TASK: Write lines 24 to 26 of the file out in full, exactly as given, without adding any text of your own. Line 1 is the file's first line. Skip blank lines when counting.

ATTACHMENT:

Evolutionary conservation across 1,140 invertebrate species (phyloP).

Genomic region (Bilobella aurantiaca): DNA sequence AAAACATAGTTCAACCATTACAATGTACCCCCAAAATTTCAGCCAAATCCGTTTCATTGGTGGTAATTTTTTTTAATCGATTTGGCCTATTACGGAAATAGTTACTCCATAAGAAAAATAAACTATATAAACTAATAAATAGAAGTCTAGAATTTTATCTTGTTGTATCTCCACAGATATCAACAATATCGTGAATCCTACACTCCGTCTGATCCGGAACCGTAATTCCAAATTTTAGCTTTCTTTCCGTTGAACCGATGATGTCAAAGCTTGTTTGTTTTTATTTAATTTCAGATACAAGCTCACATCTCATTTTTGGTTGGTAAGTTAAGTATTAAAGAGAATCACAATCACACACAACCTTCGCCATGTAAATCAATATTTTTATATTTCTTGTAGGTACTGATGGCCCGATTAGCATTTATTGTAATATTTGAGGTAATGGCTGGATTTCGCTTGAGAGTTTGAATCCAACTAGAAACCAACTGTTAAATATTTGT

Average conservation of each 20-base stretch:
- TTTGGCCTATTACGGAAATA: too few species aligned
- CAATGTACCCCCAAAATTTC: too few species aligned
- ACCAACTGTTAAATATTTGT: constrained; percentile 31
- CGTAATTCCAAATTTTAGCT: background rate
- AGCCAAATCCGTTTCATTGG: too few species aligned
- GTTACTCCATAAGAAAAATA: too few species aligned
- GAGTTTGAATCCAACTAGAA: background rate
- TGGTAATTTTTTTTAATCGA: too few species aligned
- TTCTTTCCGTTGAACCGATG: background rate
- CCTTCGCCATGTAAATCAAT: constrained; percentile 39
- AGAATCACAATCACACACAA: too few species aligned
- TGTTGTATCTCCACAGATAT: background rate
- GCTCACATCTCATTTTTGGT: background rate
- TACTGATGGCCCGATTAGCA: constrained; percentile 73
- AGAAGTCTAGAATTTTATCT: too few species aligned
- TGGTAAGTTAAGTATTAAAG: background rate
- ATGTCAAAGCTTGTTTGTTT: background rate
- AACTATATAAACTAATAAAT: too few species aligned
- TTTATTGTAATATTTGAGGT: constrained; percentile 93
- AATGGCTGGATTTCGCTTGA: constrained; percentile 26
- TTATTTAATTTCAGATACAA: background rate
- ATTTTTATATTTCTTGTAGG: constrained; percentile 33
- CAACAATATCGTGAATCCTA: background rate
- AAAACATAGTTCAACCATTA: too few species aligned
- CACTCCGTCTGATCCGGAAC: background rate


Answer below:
- TTATTTAATTTCAGATACAA: background rate
- ATTTTTATATTTCTTGTAGG: constrained; percentile 33
- CAACAATATCGTGAATCCTA: background rate